On the next page ensure you copy the Webhook URL that’s provided and follow the instructions on that page by navigating to the Netskope Trust Portal and subscribing via Webhook:

 

A few items to note, the Trust Portal supports providing an email address if the webhook fails.  You can make this a service desk or listserv email address but you can also use the Team channel itself as each Teams channel has an email address assigned to it (if enabled in your organization).  Either way, once you hit Subscribe, you should see a message from the StatusPage app indicating that the integration has been configured.  

 

 

 

Now subsequent Maintenance and Service Notifications should be posted to the specified Teams Channel.  

 

Monitoring and Alerting on Netskope Events with Microsoft Teams

Netskope’s Cloud Exchange has a module that you can enable called Cloud Ticket Orchestrator (CTO).  CTO can be used to retrieve events and alerts from Netskope and forward them to a variety of third party ticketing, collaboration, and communication tools including ServiceNow, Jira, Slack, Microsoft Teams, and more.  Administrators can configure Business Rules that determine which events should trigger a ticket creation or message in these respective systems.  As a quick example of how you can use this with Microsoft Teams, I have a policy that blocks access to the Weapons category:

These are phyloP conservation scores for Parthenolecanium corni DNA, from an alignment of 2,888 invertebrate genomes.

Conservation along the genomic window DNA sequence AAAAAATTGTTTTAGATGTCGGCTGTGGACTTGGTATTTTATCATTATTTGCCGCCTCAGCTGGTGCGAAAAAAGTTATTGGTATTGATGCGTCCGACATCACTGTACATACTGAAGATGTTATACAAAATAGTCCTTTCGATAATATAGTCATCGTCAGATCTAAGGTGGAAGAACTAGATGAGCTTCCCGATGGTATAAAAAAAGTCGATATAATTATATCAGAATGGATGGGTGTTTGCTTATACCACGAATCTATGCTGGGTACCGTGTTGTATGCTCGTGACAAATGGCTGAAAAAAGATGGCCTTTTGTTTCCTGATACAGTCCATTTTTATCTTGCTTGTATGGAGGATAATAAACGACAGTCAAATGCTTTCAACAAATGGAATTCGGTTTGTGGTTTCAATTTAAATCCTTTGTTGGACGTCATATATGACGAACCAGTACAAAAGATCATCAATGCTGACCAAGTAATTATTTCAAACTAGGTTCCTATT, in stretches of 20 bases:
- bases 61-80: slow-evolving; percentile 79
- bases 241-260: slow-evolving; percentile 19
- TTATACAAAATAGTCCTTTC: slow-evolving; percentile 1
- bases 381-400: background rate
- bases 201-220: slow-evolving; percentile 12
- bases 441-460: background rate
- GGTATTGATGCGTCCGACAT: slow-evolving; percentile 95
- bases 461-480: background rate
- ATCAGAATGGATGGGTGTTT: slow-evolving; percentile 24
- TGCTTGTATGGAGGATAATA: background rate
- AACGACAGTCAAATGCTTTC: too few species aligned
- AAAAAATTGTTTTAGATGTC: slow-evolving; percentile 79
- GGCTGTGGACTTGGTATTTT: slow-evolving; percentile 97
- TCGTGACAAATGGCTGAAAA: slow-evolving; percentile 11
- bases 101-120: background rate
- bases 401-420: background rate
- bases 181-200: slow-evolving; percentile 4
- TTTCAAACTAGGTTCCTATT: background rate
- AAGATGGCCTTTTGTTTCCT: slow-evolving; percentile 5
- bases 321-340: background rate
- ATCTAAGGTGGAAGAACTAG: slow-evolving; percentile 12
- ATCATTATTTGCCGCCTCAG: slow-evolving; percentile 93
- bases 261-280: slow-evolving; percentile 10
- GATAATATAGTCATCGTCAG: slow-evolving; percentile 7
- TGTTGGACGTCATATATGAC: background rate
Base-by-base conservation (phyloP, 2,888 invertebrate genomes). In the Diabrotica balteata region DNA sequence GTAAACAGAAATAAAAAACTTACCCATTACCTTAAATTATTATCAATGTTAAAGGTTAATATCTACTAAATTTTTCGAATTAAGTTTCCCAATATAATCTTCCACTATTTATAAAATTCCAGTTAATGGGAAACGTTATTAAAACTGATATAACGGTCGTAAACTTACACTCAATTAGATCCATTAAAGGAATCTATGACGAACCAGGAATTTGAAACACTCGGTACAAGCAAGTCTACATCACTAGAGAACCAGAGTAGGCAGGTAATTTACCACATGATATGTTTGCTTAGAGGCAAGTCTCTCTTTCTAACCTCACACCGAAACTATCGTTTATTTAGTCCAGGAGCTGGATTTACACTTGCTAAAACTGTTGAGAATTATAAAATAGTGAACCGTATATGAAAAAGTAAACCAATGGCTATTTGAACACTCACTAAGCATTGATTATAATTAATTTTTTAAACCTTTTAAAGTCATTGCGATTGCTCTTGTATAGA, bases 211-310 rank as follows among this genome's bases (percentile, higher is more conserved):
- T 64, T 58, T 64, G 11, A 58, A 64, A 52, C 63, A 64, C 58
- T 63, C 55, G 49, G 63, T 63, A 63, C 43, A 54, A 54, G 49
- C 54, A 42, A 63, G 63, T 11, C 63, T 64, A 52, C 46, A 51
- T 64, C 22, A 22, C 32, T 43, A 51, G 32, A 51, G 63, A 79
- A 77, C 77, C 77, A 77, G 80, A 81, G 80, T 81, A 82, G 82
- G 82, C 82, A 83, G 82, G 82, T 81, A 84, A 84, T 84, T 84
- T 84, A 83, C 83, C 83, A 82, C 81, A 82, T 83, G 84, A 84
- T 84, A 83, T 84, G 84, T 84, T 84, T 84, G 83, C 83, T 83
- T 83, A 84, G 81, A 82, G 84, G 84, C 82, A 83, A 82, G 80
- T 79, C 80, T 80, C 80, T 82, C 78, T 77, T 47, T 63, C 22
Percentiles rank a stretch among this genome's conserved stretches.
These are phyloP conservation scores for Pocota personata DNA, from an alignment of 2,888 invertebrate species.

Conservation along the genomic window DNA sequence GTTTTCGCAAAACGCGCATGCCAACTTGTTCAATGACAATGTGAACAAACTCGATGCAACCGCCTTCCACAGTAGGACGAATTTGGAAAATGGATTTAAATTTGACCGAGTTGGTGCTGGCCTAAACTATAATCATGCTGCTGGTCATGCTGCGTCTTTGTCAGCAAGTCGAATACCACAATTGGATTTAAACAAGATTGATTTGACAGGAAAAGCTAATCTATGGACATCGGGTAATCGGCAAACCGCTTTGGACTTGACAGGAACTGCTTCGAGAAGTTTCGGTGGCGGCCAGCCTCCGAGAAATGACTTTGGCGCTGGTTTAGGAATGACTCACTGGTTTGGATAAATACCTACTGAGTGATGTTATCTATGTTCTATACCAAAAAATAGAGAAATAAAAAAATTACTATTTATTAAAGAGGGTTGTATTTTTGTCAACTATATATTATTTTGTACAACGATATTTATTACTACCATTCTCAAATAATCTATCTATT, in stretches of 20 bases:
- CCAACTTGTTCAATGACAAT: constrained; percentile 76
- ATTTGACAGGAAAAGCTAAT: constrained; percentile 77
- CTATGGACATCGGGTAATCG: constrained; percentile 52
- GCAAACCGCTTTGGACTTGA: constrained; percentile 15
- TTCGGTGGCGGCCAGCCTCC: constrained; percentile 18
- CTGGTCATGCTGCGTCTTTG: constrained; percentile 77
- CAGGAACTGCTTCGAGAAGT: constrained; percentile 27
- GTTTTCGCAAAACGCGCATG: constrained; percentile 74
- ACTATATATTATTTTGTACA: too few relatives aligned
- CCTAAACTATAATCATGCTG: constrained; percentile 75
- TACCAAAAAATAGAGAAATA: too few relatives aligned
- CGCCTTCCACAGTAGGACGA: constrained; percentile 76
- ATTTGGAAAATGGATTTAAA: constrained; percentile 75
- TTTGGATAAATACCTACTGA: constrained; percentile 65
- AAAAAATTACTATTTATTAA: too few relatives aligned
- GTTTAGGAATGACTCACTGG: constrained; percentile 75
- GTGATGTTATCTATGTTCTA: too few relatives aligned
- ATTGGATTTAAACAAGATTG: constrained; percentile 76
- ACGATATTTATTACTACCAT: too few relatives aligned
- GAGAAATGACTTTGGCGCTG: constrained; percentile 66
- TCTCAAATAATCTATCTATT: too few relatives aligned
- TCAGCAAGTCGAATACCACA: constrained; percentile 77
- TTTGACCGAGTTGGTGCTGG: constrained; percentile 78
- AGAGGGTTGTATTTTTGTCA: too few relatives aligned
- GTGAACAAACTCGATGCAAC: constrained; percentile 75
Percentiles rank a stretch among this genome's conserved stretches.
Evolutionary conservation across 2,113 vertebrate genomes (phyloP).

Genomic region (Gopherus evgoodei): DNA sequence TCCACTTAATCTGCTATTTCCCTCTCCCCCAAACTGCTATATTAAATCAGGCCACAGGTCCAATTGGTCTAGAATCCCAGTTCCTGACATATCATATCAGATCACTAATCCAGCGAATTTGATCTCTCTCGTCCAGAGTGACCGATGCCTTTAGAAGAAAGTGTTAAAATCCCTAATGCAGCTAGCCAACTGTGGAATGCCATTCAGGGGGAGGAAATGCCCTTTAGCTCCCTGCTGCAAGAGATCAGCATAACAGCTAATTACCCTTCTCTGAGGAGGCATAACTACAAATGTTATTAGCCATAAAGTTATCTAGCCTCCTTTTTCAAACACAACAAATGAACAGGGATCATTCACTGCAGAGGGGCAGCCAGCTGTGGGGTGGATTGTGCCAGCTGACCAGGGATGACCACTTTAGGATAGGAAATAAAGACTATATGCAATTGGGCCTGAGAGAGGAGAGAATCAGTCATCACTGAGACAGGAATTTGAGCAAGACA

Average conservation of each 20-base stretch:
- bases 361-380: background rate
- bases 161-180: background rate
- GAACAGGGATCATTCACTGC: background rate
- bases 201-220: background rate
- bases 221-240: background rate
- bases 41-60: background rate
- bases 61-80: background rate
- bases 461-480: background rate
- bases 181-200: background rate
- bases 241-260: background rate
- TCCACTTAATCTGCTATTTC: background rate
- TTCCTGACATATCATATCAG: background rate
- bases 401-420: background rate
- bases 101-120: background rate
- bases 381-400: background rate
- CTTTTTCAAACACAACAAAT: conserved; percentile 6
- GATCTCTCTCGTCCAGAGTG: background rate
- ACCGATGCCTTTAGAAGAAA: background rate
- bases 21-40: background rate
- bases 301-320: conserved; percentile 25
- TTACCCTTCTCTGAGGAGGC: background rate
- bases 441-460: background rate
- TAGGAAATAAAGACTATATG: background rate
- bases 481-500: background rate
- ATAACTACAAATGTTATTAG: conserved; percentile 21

I’ve provided a prompt to the user stating that they can provide details to this and a ticket or message to an administrator will be created. I provide justification and submit the message.

 

 

I’ve already configured Cloud Ticket Orchestrator with plugins for both Microsoft Teams and Netskope.  These plugins are responsible for the API integrations between Netskope and Microsoft Teams.  They periodically send and receive events from Netskope to Teams.  

 

 

Cloud Exchange uses the concept of Business Rules which are essentially filtering rules that can be used to specify what Netskope events should generate messages or tickets in external platforms. In my case, I’ve created a Business Rule that filters events based on a policy name and that the justification has been entered.  This will filter out cases where the user hit the block but did not enter a reason why they need access.